Our OSMP system needs to be  welcoming to families and encouraging of youth to become avid outdoors people. It is only through this that we will have a chance of saving our world.

 

I would support engagement via what I have described above and in addition take a lesson from the Thorne Nature Institute. They have much to teach us about engagening kids and communities of color.

6. Where do you see yourself on the conservation vs. recreation spectrum with regards to Open Space? Specifically, as a council member would you likely vote against an OSMP-recommended new trail or other recreation facility because of conservation or environmental concerns, or would you support it if the research showed that those concerns were insignificant or could be mitigated?

If you must put me on the spectrum, I would fall into the latter category. However I think the question creates a false dichotomy that says it is a recreation vs. conservation world; it is not.  Good visitor education, infrastructure, and trail maintenance are the result of better, not worse, conservation values.

7. Do you feel that hikers, mountain bikers, trail runners, equestrians, and other trail users can all have a positive experience on a shared multi-use trail in OSMP?

Yes. During my time on the WTSA CCG I advocated for a multi-use trail from the Table Mesa area south to the Marshall Mesa / Dowdy Draw areas.  This trail connection would have allowed people from town to ride to their ride. By doing so we would have fewer auto trips and fewer parking problems and we would be further along toward our GHG reduction goals.

 

I used the Wonderland Lake/Foothills trail as an example of how this coexistence can work and work well. This trail is well used by hikers, bikers, runners, and dog walkers. Because of no bike and no dog trails branching off from it, everybody gets some benefit and everybody shares in the main trail. 

 

Let’s build on this a success model.

8. Several multi-use regional trails have been proposed over the years (including the Front Range Trail, the Boulder-to-Erie Union Pacific Rail-Trail conversion, and others) but the connectivity stalls when there is a need to include OSMP land in the process. Would you support these regional trails, and why or why not?

Yes. We need long trails that connect to other trails because that is what our residents want and it will increase conservation values as we disperse many trail users farther away from trailheads.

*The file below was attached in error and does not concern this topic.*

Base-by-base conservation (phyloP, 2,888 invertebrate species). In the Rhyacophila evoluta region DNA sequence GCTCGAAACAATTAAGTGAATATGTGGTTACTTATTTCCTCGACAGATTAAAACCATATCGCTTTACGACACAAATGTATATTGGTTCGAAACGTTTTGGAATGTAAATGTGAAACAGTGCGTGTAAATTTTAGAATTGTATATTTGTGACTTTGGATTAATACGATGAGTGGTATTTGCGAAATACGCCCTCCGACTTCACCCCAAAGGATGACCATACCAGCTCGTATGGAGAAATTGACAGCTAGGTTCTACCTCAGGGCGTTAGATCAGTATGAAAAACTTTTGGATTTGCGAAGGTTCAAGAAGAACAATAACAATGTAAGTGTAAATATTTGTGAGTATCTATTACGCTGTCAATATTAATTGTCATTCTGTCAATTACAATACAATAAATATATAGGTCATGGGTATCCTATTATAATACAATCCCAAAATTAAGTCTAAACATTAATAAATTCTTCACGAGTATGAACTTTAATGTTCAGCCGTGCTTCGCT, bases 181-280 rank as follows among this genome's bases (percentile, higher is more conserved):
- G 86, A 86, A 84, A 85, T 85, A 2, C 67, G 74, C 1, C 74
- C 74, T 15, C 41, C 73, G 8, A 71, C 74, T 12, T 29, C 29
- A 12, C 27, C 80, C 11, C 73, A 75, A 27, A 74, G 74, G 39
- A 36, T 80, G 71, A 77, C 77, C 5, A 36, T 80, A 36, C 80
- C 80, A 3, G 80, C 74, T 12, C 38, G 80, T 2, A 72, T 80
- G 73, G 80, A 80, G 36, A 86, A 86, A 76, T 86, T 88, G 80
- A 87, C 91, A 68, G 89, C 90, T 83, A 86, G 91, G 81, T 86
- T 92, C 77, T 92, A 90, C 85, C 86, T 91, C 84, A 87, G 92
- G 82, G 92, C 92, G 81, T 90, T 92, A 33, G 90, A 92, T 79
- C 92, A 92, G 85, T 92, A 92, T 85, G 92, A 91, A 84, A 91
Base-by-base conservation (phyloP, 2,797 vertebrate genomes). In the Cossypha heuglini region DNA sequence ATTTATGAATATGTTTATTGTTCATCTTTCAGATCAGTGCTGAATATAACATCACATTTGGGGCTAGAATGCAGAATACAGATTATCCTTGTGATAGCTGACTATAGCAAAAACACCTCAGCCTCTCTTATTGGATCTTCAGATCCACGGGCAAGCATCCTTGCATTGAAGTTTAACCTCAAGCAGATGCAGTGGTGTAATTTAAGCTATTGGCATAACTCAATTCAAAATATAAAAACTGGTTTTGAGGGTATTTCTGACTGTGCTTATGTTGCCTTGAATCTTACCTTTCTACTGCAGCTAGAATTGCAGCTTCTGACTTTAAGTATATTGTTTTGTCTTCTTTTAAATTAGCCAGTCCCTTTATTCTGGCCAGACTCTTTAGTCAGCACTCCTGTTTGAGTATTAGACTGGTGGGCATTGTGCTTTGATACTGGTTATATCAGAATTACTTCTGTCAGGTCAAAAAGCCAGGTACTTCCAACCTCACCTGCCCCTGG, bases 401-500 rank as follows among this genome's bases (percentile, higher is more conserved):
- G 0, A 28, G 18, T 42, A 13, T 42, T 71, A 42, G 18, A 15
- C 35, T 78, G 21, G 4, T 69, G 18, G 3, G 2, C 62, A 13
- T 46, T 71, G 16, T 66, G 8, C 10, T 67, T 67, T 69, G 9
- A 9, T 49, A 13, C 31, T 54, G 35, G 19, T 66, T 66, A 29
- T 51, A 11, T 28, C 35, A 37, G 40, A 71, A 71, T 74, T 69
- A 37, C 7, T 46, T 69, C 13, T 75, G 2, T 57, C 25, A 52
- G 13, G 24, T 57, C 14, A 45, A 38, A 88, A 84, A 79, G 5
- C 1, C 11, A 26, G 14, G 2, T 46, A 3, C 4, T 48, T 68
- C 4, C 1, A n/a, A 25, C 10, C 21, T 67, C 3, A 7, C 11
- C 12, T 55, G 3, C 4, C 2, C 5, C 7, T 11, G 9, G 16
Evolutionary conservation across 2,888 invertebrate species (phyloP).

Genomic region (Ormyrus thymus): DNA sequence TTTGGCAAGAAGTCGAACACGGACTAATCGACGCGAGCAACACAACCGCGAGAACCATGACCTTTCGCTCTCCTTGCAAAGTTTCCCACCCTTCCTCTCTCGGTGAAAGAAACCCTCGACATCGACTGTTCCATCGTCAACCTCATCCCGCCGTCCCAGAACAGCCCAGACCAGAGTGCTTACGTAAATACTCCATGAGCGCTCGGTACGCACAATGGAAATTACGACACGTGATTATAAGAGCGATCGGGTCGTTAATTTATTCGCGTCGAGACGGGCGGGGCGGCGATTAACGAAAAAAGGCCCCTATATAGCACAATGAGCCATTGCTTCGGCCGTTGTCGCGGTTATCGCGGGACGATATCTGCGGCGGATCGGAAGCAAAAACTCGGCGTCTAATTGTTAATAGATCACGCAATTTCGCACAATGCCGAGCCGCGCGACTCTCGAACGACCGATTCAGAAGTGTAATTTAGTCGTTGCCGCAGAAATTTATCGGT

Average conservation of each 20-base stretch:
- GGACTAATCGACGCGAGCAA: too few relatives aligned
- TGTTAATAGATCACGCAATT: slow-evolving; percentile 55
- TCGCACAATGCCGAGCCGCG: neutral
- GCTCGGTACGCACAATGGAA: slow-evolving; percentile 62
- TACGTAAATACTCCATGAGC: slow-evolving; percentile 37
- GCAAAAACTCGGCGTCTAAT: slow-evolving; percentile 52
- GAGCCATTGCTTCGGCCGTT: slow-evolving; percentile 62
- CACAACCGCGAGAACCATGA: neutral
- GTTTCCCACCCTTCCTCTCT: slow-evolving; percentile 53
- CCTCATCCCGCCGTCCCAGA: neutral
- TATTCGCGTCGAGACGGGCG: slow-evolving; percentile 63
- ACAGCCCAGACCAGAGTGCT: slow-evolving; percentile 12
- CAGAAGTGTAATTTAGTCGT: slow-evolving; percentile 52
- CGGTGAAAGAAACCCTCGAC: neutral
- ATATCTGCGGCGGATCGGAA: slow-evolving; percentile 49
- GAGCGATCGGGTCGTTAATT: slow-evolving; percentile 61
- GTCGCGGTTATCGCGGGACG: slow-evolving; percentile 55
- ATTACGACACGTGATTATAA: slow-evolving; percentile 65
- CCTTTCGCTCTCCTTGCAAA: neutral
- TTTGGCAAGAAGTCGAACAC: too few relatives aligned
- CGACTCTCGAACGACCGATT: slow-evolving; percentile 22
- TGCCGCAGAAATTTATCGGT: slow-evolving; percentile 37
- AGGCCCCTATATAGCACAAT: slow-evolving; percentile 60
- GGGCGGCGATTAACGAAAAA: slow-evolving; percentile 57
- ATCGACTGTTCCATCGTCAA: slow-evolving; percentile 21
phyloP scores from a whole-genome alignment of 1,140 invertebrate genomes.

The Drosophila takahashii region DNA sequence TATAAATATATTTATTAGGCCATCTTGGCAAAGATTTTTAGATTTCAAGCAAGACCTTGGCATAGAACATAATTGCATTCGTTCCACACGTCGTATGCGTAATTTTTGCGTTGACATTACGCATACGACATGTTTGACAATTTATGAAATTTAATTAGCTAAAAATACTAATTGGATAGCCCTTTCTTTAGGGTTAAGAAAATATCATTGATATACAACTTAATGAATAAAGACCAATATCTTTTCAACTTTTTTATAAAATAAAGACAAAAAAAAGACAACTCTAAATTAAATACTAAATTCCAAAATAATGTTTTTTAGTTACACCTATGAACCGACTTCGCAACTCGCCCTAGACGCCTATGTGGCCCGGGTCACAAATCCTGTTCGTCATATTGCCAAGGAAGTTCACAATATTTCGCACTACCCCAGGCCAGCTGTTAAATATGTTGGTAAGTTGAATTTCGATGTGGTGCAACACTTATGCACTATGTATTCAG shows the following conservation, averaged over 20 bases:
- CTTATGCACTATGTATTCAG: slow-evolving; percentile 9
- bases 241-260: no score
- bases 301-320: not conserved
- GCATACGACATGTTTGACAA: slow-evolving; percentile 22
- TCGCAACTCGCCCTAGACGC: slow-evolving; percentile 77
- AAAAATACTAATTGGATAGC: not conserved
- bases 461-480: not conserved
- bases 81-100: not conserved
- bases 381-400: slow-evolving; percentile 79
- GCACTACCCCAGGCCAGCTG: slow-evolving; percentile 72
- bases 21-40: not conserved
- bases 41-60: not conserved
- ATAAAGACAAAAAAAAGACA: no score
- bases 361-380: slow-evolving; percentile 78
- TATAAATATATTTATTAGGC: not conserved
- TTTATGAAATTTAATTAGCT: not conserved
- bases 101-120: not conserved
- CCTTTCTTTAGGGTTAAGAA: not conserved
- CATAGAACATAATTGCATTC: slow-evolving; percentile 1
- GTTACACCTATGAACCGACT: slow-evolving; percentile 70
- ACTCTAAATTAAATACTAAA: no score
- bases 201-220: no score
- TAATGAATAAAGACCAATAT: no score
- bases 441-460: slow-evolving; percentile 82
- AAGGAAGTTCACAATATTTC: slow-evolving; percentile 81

9. One of BATCO’s initiatives is the Trail Around Boulder, a 34 mile multi-use trail encircling the City of Boulder, which would allow access to, and appreciation of, Boulder’s amazing geographic setting. It would connect neighborhoods and would offer transportation alternatives to the car, encourage a healthy lifestyle, attract visitors to Boulder, and make trails fun again. It would link existing trails, 80% of which are already in place, and would require only about 7 miles of new trails all of which could be carefully designed to avoid sensitive habitats. Yet the City of Boulder (OSMP) has resisted all attempts to complete the Trail Around Boulder. Would you support this trail, and why or why not?

Yes I would support this trail and a trail that would go from the north border of the county to the southern border of the county as well as a trail across the continental divide.  We can magnify and amplify the benefits to our residents by connecting trails that exist with connections that allow for long distance off street travel on multi-use trails. (See all of the answers above for the WHY answer.)

10. Recent articles in the local media have spotlighted communication issues within several City departments, including Planning, Public Works, and Transportation. A consulting firm hired by the City found that arduous, slow, and unpredictable decision making, a lack of discipline in implementing procedures, and lack of support from Council, resulted in staff dissatisfaction. The same problems plague Open Space and Mountain Parks but the issue is much larger than staff dissatisfaction. Many members of the public have contributed thousands of hours of volunteer time, expertise, and effort to OSMP management -- only to experience similar frustration with Council overriding sensitive negotiations in seemingly arbitrary votes that promote a different preconceived agenda. As a Council member, how would you improve relations between the City and the public?

For me the best answer to this is a reminder that on every issue there will be residents that are dissatisfied. We forget that there were opponents to starting the open space system, creating the downtown mall, allowing  NCAR, etc… This dissatisfaction is not a reason to never act; it is a reason to elect leaders. We live in a representative democracy and our councils were elected by the people to represent them so that they feel they don’t need to be at every council meeting or engage in every issue.. Every issue will have proponents and opponents. This is not a reason to make the process longer, harder on staff, or harder on the public.

We need to use our newly adopted public engagement process that we have agreed upon, gather facts and data, and then decide. If needed, we need to be willing to course correct. Our decisions will be less difficult if we robustly practice our engagement process and then act upon the goals and values that result.

 

The other key to good governance and good relations between staff and council is to practice the making of policy and law rather than governance by ad-hoc decisions.

11. Do you feel that recreation is adequately represented on the current OSBT?

No. The current OSBT make-up is far from balanced. It is a simple reflection of the current councils political stance (anti-recreation). The latest appointment, replacing Andria Bilich with Hal Hallstein, was a simple and blatant stacking of OSBT with recreation opponents. 

 

In addition the appointment of Dave Kuntz was antithetical to the idea of a citizens’ board. By giving a 20 year plus department Open Space department manger a seat on OSBT the current council majority knows that this gives him an outsized voice on the board.